Porcelain Berry Sets Sights on Mid-Atlantic

Is it Kudzu? Wild Grape? No – it’s Porcelain Berry! Yikes!

Kudzu is the vine that ate the south, but Porcelain Berry has set its sights on the mid-Atlantic. It has earned the title “the vine that’s choking the mid-Atlantic.” Ampeloposis brevipedunculata is a fierce and capable vine, known – and still sold – as Porcelain Berry and Porcelain Vine. You’ve probably seen this deceptively pretty plant turning forests into shapeless masses straight out of the twilight zone in Maryland, or on a trip anywhere from southern Wisconsin through West Virginia (where it runs up against Kudzu). If 11 states (and D.C.) have listed it as invasive, it should be a warning to all of us.

Note the different shaped leaves on the Porcelain Berry vine.

The dreaded plant was originally imported in 1870 as a pretty ground cover. Like Kudzu, the result is disastrous. Cultivation of the plant is outright banned in Massachusetts because of its insatiable appetite for forests, which it devours. Like Kudzu, it starts out at the edges, covers and smothers the trees there, then moves deeper and deeper in as a result of the increased sunlight near the dead trees. Denizens of the Eastern Shore can easily see its eerie green “sculptures” menacing Route 50 where once lovely shrubs used to grace the views.

This Porcelain Berry covered forest is along Route 50. The trees are being choked out by the insidious vine. Photographs by Reenie Rice.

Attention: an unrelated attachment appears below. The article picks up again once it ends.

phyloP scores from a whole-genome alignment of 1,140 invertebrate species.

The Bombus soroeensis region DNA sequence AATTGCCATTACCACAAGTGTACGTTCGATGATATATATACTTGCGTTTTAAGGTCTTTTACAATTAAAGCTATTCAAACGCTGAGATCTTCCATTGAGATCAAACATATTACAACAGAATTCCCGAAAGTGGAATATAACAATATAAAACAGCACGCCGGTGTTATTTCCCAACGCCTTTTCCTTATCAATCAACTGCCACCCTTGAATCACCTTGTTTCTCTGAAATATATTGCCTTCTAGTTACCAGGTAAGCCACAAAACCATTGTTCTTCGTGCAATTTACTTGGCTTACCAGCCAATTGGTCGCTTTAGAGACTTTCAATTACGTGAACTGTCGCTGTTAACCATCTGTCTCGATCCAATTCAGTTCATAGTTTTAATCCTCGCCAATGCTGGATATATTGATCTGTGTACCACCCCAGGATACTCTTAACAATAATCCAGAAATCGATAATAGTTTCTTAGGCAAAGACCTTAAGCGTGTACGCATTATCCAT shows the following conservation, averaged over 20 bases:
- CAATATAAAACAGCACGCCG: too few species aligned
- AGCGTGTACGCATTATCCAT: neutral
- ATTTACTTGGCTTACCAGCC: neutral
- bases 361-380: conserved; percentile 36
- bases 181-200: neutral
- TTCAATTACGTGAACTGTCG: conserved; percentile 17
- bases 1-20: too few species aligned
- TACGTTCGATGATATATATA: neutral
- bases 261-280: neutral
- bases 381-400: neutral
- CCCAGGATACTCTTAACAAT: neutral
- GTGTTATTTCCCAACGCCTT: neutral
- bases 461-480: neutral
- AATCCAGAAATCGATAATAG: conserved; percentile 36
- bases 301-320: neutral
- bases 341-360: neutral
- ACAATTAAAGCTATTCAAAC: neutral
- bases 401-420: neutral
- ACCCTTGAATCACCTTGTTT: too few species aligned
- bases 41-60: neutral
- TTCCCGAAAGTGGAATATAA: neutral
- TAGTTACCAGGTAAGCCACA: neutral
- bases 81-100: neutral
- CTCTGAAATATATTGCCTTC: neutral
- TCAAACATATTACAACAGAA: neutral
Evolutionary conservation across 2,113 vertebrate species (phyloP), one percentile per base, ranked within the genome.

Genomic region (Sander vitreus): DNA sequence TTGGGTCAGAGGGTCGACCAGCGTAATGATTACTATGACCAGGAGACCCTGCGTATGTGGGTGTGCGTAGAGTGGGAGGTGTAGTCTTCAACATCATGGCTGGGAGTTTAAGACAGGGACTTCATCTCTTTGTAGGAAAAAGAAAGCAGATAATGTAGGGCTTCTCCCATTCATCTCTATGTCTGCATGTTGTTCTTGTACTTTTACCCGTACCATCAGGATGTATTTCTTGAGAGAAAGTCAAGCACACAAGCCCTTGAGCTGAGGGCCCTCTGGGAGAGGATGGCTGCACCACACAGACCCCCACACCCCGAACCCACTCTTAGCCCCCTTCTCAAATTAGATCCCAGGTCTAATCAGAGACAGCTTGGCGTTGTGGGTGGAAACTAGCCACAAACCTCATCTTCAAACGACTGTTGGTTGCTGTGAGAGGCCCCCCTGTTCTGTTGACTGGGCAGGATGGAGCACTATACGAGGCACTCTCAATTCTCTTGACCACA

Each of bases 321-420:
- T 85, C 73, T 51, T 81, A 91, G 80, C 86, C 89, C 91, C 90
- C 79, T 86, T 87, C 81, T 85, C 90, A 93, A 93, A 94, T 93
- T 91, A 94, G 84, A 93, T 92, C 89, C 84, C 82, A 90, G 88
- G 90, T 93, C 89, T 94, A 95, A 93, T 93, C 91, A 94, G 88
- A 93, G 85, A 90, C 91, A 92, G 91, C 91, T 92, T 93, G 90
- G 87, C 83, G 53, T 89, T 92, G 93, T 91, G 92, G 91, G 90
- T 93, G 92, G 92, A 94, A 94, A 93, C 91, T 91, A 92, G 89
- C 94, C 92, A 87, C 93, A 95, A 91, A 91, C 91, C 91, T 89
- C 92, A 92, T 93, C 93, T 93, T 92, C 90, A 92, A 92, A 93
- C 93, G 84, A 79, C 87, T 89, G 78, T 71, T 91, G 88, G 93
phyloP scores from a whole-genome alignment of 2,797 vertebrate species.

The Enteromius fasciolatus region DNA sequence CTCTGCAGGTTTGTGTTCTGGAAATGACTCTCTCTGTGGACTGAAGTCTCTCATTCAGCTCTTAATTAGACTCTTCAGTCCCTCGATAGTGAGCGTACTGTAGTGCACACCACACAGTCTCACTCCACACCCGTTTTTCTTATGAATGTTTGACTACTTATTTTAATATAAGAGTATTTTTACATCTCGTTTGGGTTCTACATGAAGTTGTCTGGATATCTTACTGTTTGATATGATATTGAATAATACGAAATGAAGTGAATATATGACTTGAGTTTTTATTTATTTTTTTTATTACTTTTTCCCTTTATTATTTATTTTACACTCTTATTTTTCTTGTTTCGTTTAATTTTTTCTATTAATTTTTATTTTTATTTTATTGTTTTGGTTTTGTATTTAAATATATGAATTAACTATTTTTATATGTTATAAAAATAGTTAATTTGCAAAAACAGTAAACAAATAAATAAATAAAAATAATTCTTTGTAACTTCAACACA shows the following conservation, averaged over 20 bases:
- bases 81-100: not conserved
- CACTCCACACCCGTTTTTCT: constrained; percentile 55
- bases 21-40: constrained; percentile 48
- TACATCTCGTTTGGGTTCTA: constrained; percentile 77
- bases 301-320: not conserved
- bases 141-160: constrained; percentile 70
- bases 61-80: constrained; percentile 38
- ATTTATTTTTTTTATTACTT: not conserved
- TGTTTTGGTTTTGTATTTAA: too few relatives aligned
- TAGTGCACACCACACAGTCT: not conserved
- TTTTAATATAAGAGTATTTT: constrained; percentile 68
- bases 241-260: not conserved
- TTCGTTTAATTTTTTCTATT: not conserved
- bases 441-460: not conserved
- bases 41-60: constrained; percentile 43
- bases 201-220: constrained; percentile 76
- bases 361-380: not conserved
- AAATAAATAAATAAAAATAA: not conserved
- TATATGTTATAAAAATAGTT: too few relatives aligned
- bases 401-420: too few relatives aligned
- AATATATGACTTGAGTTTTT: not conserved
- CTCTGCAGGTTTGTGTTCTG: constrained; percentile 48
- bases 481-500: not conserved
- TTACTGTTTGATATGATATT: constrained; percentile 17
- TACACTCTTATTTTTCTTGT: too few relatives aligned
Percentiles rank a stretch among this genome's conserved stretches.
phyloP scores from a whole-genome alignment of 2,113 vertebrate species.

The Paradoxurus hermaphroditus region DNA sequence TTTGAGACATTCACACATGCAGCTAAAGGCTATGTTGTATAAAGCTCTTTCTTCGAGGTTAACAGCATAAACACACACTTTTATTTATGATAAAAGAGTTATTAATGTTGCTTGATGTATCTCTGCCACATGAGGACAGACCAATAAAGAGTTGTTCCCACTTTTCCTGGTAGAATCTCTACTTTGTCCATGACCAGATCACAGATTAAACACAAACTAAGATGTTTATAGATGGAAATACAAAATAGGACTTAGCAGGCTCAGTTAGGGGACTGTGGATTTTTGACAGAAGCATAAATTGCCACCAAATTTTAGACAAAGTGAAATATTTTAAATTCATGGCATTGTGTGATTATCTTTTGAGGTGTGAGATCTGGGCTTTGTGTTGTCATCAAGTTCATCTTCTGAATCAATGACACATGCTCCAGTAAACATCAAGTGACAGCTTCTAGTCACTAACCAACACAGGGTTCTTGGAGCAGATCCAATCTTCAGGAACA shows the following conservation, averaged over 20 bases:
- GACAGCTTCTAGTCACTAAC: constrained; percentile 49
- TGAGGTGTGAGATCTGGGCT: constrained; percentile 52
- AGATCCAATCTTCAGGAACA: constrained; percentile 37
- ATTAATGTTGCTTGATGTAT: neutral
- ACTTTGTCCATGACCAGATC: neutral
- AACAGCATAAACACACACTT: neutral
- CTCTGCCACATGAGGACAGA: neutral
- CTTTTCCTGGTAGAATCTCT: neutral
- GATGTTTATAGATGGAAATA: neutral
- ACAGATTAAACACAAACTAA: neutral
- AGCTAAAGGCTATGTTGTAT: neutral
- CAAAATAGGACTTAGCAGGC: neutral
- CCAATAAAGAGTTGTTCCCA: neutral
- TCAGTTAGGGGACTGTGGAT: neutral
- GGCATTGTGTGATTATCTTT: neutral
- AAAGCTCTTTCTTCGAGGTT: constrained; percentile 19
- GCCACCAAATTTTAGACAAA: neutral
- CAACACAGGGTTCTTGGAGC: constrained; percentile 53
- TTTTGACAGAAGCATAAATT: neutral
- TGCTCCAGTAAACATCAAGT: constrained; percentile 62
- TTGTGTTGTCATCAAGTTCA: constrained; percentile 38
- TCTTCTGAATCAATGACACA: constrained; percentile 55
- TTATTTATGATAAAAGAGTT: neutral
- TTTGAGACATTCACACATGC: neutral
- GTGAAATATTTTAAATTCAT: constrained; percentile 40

It’s time to unite against Porcelain Berry! Right now is the time to take the first steps. Walk around your yard, paying particular attention to high sunlight areas with ground shade. Like other vines, it likes the sun but wants cool roots, so you will often find it nearby honeysuckle and wild grape, and some of its leaves look very, very like grape leaves (Ampeloposis brevipedunculata is in the same family as grape, “Vitis”). This sneaky plant can have three differently shaped leaves on the same vine, so, when in doubt, yank it out.

In the fall you’ll see the berries that give it its name. The pretty berries do feed birds – they’re considered poor nutrition, but birds are hungry and will eat it, only to fly away and plant it somewhere else. The vines will kill mature trees, even mighty oaks, by shading them completely from sunlight. Once they’ve covered the once healthy forest area, most of the wildlife disappears.

Do your best to help us all. Remove the plant from your property, hopefully, before it’s too well established. Pull the entire plant and place it in the trash. If you can’t pull it out – large plants will have tap roots and a virtual jungle of surface roots – cut all the vines near the ground and “paint” the stumps with Roundup/glyphosate. Don’t place this in a compost heap or pile it in an unused area as the seeds will sprout wherever it is. Birds will find it, too, and spread it even further.

While wild grape dangles its flowers and berries, Porcelain berry holds them high above the vine, where they’re easily seen. You may see the two together, which can be confusing; porcelain berry even uses wild grape to help it climb further faster. Don’t worry if you pull them both out at once.

Watch for it next year, too. Sites listed below can give you a full education on mastering the art of Porcelain Berry eradication, and the National Park Service will provide training with its Weed Warrior program.

Hope these pictures help, and please, please, get rid of any Porcelain Berry you see. Let’s prevent the vine from eating the mid-Atlantic!

Maureen Rice is a master naturalist living in and writing from Talbot County, Maryland.





Unwanted and Unloved: Porcelain-berry!

Click to access Porcelain-berry-Factsheet-5-27-17-VDOF-w-Box-FINAL.pdf

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